IndyCar

Alexander Rossi to become latest IndyCar driver to tackle Baja 1000

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Being a one-race teammate with Fernando Alonso in the 2017 Indianapolis 500 has apparently inspired IndyCar driver Alexander Rossi in a unique way.

Here’s the explanation:

Alonso not only is a two-time Formula One champion, he also has prestigious wins in the Monaco Grand Prix and the 24 Hours of Le Mans on his racing resume.

He may give Indy another run in 2019 in hopes of essentially becoming only the second driver to win motorsports’ “triple crown” (Graham Hill is the only driver to do so to date).

As for Rossi, he won the 2016 Indianapolis 500 as a rookie. While Monaco and Le Mans may one day be in his future, Rossi now wants to add another prestigious win to his own resume.

Rossi, who finished second in the 2018 IndyCar Series standings, will step out of his Honda-powered Andretti Autosport comfort zone next month and into a Honda of another kind: a Honda Unlimited Ridgeline in the SCORE Baja 1000 off-road race in Baja, Mexico.

For the record, if he completes the entire race, Rossi will travel nearly 807 miles — over 300 miles longer than what he drove in his Indy 500 victory.

Rossi will have a great teammate in the Nov. 16-17 race: two-time Baja 1000 class winner Jeff Proctor. The 1000 is considered one of the most trying tests of man and machine.

“It’s just one of those iconic races,” Rossi recently told IndyCar.com. “There’s a Honda connection, so I just figured why not?”

Rossi, 27, has already completed a few days of testing, but will have another week-plus of testing on the full Baja course as the race weekend draws closer.

“You’ll kind of drive your section of the course multiple times for a couple days with your co-driver and navigator, and make close to 800 notes for 200 miles.

Could Rossi be asking tips from former Baja 1000 competitors Sebastien Bourdais, left, and Andretti Autosport teammate Ryan Hunter-Reay? (Photo: IndyCar)

“You’ll have a good idea of where you’re going, then once the race starts, you kind of just go by the seat of your pants a little bit.”

Once the green flag falls to start the race, Rossi will join a select fraternity of current and former IndyCar drivers who’ve battled the treacherous Baja course, including Parnelli Jones, Rick Mears, Danny Sullivan, Buddy Rice, Andretti Autosport teammate Ryan Hunter-Reay, Sebastien Bourdais, Robby Gordon, NBC Sports IndyCar analyst Paul Tracy and Jimmy Vasser.

“I’m pretty excited about it,” Rossi told IndyCar.com. “(It’s) something new, something different. Looking forward to the experience.”

Click here to read the full IndyCar.com story on Rossi’s pending great adventure.

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IMSA’s Bill Auberlen joins NASCAR America to discuss this weekend’s race at Lime Rock

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Turner Motorsport GTD driver Bill Auberlen joined NBC Sports’ Marty Snyder on NASCAR America Presents the Motorsports Hour Thursday to discuss a variety of topics, including Saturday’s IMSA WeatherTech Sports Car Championship race at Lime Rock Park.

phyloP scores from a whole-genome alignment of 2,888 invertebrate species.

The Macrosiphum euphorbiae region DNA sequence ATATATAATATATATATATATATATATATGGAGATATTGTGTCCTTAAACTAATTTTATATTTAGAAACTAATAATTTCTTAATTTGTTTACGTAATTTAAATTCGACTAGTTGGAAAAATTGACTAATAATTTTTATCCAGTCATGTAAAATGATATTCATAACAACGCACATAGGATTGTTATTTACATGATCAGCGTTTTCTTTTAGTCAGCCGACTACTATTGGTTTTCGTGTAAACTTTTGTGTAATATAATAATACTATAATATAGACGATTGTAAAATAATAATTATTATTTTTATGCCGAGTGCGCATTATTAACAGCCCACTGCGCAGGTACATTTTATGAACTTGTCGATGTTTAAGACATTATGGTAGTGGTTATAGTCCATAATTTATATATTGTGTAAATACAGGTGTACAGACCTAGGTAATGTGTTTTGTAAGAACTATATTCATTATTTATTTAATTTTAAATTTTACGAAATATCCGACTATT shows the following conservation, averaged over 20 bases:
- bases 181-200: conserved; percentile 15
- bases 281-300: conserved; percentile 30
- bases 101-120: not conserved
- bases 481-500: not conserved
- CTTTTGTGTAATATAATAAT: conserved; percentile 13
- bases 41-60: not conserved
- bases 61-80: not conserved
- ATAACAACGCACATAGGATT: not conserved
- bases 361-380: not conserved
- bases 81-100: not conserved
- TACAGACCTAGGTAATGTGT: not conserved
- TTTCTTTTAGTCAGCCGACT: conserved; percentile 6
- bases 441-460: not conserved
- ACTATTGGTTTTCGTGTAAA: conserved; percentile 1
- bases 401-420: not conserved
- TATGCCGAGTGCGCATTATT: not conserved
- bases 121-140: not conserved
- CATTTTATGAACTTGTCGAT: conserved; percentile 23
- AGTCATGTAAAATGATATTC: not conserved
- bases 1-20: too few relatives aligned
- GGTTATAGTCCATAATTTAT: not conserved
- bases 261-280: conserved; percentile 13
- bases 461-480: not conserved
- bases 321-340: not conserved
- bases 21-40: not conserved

Auberlen, alongside co-driver Robby Foley, enters Lime Rock with a great amount of momentum after finishing on the GTD podium at Watkins Glen and taking the GTD class honors in the most recent IMSA race at Canadian Tire Motorsports Park.

There’s also an extra incentive for the duo to win this weekend as well, as Auberlen is one win away from tying Scott Pruett for the most IMSA victories all-time.

Both drivers will have to be on their A-game this weekend, however, as Auberlen stated that Lime Rock is one of the tougher circuits on the IMSA calendar and compared the 1.5-mile Connecticut road course to a short track.

“It’s what we call the bullring of our season,” Auberlen said. “It is a 54-second lap and we’re going to go around it a million times before the end of the day. It’s going to be a hot one, and I think whoever survives this is going to be on the podium.”

Luckily for the GTD and GTLM teams, with no Protoype and LMP2 entries competing at Lime Rock this weekend, the worry of having to yield to entries from the faster classes is gone.

“These Protoypes are so fast now, that interacting with them, you can’t imagine,” Auberlen said. “We have radars in our car that can alert us when they are coming.

“They get on you so fast that if you’re not always looking or something is not telling you they’re coming, you could have a problem and catch into them. That’s gone. Now it’s going to be focus-forward. You’re going to be focused on everything ahead of you. You got GLTM in there at the same time, but they’re virtually the same speed as us – just a little bit faster.

“It’s going to be nice. When you stand on that podium you might be able to go for an overall victory.”

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